In a telephone interview, Jim said that in our understanding of science “There’s more going on than we know.” So participants can be expected to think outside the box when it comes to how they write about nature or science or their own lives. Come prepared to learn about how a journalist pulls together facts to create a compelling story. Come prepared to learn how you can do that yourself, whether you are writing an essay about wild birds, your backyard, or even family history.
His most recent books, The Wonder of Birds (Random House 2017) and The Man Who Planted Trees: A Story of Lost Groves, the Science of Trees, and a Plan to Save the Planet; Last Refuge (Random House 2012) demonstrate what he means by pushing against the limits of our understanding of what is possible, as well as what kind of relationship we have with the other inhabitants of this world. Chickens to raptors are treated equally through his words. A remarkable feat.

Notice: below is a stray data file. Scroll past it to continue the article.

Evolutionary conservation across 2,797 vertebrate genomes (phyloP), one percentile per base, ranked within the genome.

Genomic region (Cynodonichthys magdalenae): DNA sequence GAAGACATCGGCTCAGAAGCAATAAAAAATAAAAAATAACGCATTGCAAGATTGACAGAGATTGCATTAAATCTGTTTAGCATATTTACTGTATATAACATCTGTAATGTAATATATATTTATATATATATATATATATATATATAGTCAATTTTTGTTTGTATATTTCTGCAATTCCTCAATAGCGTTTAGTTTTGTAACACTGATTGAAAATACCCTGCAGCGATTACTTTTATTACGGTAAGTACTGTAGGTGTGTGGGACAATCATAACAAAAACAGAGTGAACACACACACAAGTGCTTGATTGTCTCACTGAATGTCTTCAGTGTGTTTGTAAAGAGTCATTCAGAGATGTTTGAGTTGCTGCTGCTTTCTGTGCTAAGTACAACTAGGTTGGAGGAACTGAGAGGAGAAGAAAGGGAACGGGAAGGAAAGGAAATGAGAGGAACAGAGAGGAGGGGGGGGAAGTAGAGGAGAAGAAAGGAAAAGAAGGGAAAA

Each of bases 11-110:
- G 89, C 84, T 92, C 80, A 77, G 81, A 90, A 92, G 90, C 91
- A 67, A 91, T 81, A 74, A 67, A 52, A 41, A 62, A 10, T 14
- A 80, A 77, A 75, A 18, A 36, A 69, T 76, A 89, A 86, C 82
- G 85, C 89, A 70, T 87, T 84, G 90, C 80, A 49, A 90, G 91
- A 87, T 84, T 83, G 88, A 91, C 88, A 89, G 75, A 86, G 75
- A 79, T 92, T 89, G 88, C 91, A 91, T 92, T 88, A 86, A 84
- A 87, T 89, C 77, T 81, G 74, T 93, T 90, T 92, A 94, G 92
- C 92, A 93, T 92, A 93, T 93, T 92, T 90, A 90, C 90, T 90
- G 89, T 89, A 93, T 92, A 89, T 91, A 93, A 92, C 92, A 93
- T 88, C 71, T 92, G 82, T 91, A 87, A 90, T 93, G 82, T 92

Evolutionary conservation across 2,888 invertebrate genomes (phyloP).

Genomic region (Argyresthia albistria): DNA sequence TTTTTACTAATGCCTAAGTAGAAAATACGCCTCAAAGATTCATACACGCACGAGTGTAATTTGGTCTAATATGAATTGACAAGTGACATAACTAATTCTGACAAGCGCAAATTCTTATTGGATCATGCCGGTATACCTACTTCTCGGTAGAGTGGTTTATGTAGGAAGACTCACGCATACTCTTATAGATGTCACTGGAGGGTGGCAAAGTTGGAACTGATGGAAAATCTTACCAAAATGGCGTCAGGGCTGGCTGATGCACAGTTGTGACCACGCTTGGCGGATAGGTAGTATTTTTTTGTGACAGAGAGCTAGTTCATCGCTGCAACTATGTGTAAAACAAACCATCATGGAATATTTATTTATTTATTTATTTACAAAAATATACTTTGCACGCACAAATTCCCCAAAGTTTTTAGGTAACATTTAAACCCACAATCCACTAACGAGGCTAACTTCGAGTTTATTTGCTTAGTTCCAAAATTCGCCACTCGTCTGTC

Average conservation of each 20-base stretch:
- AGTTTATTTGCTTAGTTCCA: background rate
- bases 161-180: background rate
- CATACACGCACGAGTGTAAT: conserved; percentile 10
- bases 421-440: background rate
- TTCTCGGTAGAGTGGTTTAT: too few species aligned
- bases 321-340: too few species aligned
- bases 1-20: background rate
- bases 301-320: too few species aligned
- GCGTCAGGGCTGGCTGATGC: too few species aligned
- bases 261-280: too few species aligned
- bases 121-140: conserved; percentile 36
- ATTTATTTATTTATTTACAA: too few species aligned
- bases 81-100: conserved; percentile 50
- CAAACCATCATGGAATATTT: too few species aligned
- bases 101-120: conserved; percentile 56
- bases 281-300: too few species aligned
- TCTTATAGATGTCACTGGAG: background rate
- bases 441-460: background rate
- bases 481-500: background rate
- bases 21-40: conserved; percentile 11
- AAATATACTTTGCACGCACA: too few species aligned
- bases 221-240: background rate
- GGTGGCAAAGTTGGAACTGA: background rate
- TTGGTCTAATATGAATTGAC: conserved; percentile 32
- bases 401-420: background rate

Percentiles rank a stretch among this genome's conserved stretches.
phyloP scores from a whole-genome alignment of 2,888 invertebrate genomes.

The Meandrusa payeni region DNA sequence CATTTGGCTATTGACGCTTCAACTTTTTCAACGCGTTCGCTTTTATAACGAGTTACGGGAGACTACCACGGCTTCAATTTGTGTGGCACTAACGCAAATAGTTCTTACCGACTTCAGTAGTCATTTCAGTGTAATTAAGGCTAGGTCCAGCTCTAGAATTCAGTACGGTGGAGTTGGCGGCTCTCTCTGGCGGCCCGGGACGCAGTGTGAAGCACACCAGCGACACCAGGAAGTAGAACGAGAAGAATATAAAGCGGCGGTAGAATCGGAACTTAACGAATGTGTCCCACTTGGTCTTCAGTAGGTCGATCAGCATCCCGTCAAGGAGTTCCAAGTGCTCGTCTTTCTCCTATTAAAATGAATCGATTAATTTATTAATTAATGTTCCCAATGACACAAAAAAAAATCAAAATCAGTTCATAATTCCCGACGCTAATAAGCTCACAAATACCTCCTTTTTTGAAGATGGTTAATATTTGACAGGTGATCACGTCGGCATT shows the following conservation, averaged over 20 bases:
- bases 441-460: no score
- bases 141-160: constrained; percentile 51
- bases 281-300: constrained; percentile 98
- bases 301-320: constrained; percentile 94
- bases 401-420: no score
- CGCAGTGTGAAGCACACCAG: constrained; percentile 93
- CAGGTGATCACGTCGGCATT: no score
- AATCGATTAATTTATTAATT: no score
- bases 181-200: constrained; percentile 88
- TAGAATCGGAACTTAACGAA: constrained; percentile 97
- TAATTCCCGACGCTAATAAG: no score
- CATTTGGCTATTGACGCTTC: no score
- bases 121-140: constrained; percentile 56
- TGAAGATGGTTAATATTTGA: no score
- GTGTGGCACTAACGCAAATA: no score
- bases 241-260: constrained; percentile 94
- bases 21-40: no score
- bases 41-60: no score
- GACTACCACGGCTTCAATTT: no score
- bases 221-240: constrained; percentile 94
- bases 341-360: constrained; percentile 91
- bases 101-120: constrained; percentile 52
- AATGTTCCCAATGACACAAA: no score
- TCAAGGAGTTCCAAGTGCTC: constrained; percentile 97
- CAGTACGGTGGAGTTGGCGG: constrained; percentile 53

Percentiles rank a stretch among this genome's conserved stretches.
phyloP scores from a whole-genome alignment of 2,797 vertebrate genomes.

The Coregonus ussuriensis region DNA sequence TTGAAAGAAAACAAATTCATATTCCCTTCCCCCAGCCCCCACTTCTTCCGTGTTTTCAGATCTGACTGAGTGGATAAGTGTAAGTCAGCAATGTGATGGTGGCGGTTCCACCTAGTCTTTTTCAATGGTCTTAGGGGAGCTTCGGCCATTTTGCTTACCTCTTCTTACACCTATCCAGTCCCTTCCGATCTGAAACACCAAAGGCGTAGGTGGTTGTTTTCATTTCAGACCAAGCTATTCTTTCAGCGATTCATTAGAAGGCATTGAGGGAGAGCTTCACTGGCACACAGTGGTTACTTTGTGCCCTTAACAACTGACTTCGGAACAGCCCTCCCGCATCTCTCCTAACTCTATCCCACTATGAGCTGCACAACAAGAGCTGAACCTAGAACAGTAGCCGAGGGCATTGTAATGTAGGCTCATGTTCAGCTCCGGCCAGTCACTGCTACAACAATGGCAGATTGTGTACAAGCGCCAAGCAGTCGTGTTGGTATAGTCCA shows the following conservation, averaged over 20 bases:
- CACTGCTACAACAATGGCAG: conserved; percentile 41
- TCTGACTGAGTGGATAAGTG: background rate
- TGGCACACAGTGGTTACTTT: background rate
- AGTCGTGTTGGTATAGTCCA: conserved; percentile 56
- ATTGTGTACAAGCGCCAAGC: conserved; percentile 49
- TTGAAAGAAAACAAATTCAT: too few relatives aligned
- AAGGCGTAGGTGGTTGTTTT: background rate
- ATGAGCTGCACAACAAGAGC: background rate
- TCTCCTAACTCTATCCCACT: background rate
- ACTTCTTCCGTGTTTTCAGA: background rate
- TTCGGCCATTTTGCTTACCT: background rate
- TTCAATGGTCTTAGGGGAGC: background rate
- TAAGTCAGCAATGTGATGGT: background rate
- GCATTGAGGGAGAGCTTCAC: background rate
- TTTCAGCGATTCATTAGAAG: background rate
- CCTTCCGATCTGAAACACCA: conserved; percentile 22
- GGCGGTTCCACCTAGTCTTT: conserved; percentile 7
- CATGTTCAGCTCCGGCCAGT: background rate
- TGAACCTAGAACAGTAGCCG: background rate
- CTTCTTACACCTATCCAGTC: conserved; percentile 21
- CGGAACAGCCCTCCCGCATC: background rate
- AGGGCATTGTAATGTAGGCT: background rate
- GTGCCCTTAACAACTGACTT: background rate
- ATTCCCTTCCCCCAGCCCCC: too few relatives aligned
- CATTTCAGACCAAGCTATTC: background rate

The evening before the workshop, from 5:30-6:30 p.m., he will be offering a free presentation called The Interpretation of Birds. This will be in the Ordway Auditorium at Teton County Library and is co-sponsored by the library, JHW and Teton Raptor Center. As a prelude to the talk (around 5:15 p.m.), there will be guest raptors greeting visitors in the gallery outside of the auditorium, as well as a book sale and signing. We are excited to partner with these organizations. Register Here
Jim has also written for numerous magazines, including Audubon, Condé Nast Traveler, Smithsonian, Scientific American, Vanity Fair, The Sunday Times, and Conservation. He has covered environmental and science stories across the United States and around the globe. Robbins also wrote A Symphony in the Brain: The Evolution of the New Brain Wave Biofeedback and co-authored The Open-Focus Brain and Dissolving Pain; both are from Shambhala. He lives in Helena, Montana.